This downtrend was momentarily interrupted by much better-than-expected New Zealand GDP data on Thursday, and by Friday, NZD/CAD bulls took back the reins as traders were broadly bullish on the Kiwi, outweighing Loonie strength and the bounce in oil prices.

Overall, the outcome of our original strategy discussion largely depends on the risk management plan and execution. Those who applied day trading / scalping risk management strategies to our price outlook, and/or were more conservative with their entries had a more likely chance of seeing a positive outcome. Those who held through the week and/or were more aggressive with short entries likely saw a negative outcome with this discussion.

On Wednesday, the U.K. inflation update surprised forex traders with a net weaker-than-expected read on consumer price growth. This was immediately met with Sterling sell orders as traders lowered the odds of the Bank of England hiking on Thursday, pushing the pound to intraweek lows against many of the majors.

So we stayed net bearish on Sterling, and to counter that, we chose the Swiss Franc, which was also expected to see some volatility, potentially beneficial for the bulls as expectations were the Swiss National Bank (SNB) would raise interest rates this week to 2.00%. We did see a possibility that the SNB could hold their key interest rate at 1.75%, but decided to lean with market expectations.

As far as price outlook, we discussed several technical scenarios for readers to consider, including a sustained downside break of the S1 (1.1080) support area, and a bounce scenario of waiting to see if the area between the Pivot Point and R1 would present another opportunity to play the downtrend at better prices.

The market was surprised by the SNB as they did hold interest rates at 1.75%, but did comment that the door is open for further rate hikes if needed. This is likely why the selloff in the franc was capped and reversed during the London session. The R1 resistance line held and kept the downtrend alive.

Soon after, the Bank of England held their main policy rate at 5.25% with a 5-4 vote, a somewhat expected outcome given the weaker-than-expected U.K. inflation update just a day earlier. This prompted further selling in GBP/CHF back to the strong support area around the 1.1080 handle.

The sustained downside break scenario never materialized, so this price strategy discussion was likely positive for those who leaned with trying to play the trend at higher prices AND accounted for the potential rise in volatility into their risk management plan.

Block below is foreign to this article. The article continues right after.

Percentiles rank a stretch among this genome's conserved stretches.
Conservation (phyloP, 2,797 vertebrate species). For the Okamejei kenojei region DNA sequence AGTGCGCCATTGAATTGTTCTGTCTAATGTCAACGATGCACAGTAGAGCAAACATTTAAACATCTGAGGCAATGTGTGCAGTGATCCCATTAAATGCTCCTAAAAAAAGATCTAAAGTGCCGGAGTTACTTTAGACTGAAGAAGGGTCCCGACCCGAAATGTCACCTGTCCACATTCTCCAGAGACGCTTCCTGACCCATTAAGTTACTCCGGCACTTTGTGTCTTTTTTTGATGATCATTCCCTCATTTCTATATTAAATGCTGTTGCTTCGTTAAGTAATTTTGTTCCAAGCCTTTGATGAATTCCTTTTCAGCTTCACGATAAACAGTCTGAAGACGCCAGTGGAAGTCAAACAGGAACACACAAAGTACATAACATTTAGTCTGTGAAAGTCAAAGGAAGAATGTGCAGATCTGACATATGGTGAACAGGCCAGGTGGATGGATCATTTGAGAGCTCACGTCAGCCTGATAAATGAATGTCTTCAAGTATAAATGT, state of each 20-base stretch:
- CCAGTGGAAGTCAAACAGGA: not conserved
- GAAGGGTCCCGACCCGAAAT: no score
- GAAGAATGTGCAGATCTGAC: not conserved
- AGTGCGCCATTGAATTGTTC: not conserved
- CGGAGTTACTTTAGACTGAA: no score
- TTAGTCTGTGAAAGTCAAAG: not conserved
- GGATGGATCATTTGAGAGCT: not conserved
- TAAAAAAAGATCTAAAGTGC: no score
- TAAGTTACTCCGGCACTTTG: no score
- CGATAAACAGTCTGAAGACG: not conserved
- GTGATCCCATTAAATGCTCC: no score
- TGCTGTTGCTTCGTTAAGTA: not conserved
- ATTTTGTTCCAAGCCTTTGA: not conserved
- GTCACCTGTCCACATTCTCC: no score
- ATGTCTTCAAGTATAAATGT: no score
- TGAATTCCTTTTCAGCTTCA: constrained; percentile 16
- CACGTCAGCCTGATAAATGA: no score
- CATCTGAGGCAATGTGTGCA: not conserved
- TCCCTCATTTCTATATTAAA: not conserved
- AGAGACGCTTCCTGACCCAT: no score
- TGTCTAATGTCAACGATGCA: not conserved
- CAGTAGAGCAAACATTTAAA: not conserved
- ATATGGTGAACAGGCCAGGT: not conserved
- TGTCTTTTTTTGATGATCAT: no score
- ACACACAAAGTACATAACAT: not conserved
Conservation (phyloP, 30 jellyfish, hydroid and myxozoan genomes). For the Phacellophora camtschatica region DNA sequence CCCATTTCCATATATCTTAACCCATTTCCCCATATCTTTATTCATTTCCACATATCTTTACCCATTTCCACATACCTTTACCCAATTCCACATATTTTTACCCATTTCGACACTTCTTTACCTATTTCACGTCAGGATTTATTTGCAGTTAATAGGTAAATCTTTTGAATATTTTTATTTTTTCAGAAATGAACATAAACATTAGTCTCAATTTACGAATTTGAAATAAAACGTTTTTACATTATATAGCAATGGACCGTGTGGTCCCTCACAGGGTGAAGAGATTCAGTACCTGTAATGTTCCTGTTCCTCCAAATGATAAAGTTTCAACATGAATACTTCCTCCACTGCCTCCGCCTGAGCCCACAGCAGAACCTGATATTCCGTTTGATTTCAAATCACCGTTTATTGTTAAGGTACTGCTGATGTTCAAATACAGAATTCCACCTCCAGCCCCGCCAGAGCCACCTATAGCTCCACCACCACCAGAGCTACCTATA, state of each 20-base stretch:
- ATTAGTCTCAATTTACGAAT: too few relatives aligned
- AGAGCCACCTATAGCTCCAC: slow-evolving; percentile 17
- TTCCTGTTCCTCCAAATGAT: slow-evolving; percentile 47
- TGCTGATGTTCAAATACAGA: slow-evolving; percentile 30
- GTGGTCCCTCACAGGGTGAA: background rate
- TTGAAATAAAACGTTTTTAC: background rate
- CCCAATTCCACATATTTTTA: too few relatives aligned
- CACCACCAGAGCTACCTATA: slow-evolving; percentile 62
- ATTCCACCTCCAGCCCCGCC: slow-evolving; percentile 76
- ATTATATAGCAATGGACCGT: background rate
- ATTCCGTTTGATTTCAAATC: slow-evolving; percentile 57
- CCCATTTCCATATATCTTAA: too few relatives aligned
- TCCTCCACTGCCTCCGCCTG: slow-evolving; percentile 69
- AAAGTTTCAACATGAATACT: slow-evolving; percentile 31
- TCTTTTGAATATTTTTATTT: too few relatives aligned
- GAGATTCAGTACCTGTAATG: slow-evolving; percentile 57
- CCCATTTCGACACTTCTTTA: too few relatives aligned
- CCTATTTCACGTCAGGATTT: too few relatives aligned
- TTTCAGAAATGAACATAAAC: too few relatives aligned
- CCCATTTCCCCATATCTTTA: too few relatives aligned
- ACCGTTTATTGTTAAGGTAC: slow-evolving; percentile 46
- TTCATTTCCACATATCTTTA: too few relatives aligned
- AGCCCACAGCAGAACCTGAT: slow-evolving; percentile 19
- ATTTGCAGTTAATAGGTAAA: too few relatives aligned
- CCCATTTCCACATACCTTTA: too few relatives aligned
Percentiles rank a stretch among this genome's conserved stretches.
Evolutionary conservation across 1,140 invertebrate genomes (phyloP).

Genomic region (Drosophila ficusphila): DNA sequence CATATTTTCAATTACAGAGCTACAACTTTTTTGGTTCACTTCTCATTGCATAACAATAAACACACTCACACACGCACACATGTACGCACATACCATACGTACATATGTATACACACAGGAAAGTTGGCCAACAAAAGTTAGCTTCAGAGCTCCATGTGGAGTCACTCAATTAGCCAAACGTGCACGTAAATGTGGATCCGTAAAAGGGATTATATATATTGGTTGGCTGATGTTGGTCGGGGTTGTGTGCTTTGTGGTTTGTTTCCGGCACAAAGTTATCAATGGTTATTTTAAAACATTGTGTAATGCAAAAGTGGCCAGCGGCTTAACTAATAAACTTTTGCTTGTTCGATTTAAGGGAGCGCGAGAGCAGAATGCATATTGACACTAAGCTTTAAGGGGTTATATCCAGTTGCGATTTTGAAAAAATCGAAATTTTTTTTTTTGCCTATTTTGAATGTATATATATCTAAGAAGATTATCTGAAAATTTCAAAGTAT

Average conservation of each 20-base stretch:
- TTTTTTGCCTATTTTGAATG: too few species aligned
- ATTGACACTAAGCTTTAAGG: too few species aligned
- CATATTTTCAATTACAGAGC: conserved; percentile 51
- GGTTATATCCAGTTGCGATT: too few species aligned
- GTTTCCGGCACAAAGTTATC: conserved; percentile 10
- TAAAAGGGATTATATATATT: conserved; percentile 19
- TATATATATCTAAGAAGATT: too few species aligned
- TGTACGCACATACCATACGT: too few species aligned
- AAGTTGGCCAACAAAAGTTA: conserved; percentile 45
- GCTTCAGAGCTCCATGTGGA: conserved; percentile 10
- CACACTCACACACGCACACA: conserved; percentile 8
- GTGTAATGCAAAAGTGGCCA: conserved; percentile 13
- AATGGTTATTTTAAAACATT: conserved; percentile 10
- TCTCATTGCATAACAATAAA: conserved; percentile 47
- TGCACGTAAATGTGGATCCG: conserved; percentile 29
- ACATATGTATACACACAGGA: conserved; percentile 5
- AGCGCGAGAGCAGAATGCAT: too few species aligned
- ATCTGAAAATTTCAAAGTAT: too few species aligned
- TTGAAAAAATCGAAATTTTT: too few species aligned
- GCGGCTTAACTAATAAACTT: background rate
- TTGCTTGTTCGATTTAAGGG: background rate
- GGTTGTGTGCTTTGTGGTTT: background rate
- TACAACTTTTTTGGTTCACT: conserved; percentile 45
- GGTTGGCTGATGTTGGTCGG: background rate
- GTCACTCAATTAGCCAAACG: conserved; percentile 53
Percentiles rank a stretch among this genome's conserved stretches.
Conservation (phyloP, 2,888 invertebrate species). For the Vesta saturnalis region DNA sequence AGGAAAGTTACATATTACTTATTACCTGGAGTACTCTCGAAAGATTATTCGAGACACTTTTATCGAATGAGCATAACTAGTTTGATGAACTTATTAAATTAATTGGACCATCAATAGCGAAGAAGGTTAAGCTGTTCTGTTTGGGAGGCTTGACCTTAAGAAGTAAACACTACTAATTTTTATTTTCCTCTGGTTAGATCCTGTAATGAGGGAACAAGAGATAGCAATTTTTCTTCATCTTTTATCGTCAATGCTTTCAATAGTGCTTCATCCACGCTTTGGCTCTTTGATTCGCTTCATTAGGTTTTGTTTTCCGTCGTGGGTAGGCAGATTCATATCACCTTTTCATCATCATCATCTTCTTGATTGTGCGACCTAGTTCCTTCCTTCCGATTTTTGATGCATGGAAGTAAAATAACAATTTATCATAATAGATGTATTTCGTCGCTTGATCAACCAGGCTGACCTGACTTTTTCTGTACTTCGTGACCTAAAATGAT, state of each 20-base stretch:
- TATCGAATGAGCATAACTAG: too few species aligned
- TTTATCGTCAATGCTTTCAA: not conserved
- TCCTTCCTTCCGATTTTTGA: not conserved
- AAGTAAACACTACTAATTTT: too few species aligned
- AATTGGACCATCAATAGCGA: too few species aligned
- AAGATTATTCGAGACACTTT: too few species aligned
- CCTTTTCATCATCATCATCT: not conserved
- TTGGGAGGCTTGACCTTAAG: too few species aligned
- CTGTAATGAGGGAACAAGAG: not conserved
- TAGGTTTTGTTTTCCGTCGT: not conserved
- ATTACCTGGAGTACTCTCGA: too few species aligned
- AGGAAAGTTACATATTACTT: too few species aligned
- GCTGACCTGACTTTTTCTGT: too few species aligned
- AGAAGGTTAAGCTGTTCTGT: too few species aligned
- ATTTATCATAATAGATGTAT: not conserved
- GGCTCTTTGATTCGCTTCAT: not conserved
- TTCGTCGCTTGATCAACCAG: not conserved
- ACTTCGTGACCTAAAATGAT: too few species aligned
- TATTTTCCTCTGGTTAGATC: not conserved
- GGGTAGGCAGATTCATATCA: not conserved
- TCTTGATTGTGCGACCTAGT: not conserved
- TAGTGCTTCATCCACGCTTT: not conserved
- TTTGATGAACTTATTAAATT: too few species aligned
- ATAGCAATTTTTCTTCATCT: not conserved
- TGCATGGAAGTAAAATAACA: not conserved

Our strategists were looking to ride fresh Dollar strength sparked by the hawkish Fed event, and with the latest monetary policy statement ahead from the Bank of Japan (BOJ), we thought USD/JPY was a good pair to watch on Thursday.

Expectations for the BOJ’s statement were that they would keep the main policy rate ultra low at -0.10%, despite recent signals that inflation rates were staying elevated in Japan. If this was the case, fundamental traders would likely keep the uptrend in USD/JPY going.

But after a big Fed event pump, our thought was that profit taking was likely in the cards for USD/JPY, and that if we saw a pullback, that would be the time to get ready to play the uptrend at better prices.

We kept on watch for bullish reversal patterns around the rising moving averages and Fibonacci retracement areas as a behavior pattern that may draw in further buyers.

Well, the pullback did come and it was deeper than we expected, going all the way to the rising 200 SMA / previous swing low before buyers stepped in to hold the uptrend intact. Soon after, the BOJ event did play out as expected and yen sellers jumped back on the train quickly, sending USD/JPY higher.

Overall, we anticipated the price behavior on this one pretty well, but the risk management plan used would have ultimately been the determining factor on the outcome as that pullback was deeper than our initial target entry area, but not beyond the simple moving averages.

Those who waited for stability behavior after the pullback likely saw a positive outcome, and those who risk management a tight stop in that area likely saw an R:R of at least 2:1 or more.